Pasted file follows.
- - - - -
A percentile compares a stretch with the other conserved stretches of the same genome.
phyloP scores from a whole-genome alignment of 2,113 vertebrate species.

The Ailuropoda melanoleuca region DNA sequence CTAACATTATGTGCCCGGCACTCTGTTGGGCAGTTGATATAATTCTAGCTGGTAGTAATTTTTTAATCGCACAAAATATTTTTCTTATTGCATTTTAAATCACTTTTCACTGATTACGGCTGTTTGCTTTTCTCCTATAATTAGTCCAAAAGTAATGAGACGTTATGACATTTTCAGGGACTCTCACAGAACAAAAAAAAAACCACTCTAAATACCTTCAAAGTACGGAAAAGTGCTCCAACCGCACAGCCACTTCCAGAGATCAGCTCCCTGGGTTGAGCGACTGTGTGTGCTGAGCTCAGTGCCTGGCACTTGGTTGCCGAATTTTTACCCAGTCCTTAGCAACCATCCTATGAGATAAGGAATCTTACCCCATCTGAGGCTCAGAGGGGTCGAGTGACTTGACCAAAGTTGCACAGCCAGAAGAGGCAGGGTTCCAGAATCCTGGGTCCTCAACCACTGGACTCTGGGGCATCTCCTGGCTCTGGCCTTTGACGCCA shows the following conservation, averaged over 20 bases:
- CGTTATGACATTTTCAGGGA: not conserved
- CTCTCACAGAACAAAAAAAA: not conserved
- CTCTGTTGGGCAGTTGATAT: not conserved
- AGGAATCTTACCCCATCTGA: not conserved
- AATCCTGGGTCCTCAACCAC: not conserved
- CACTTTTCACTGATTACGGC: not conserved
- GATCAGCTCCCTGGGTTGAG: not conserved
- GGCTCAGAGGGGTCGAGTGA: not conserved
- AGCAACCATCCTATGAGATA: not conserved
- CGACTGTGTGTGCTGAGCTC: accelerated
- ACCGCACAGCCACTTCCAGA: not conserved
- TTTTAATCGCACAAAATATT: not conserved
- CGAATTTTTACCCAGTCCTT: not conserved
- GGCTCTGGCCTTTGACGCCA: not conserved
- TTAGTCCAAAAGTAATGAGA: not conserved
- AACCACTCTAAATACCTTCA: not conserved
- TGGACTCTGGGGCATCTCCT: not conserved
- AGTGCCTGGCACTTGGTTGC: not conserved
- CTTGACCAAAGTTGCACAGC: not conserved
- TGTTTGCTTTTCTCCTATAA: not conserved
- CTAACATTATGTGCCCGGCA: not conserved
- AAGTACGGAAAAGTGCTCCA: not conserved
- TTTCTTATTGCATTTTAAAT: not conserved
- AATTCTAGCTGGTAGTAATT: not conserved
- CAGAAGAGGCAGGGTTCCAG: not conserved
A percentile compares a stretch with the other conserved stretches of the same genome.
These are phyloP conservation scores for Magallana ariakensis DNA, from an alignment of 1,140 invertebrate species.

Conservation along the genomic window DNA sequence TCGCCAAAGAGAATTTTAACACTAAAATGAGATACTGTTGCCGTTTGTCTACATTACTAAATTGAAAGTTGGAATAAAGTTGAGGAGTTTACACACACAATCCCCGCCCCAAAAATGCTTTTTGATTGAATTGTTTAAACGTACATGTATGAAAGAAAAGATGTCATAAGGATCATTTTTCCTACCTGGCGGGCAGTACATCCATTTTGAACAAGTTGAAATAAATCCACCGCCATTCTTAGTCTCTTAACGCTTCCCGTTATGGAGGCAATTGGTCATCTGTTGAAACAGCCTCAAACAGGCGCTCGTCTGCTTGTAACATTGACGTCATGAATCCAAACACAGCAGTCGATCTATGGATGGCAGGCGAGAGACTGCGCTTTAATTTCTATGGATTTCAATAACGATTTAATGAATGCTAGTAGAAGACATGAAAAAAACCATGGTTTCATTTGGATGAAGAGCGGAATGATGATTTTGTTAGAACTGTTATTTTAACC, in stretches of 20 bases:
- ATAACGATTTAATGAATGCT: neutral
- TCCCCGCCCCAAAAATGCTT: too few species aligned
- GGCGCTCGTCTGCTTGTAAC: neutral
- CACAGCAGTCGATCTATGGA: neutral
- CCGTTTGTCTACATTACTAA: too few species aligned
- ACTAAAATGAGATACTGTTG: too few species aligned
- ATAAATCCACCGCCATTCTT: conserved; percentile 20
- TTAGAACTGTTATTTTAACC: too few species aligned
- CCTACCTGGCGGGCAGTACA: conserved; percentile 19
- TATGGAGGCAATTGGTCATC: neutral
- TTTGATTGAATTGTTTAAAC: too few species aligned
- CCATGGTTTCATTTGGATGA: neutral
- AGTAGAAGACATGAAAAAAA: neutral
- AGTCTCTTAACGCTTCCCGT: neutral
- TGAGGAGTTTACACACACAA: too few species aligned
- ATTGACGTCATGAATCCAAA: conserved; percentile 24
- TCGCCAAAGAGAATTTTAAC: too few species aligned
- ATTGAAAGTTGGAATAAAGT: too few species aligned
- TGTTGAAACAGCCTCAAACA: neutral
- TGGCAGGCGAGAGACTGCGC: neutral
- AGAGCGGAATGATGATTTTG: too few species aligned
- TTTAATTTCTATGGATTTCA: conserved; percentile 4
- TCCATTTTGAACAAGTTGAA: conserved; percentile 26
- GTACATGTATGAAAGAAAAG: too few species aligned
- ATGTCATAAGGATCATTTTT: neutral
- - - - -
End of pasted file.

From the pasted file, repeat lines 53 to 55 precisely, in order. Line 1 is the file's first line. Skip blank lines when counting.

- TTTAATTTCTATGGATTTCA: conserved; percentile 4
- TCCATTTTGAACAAGTTGAA: conserved; percentile 26
- GTACATGTATGAAAGAAAAG: too few species aligned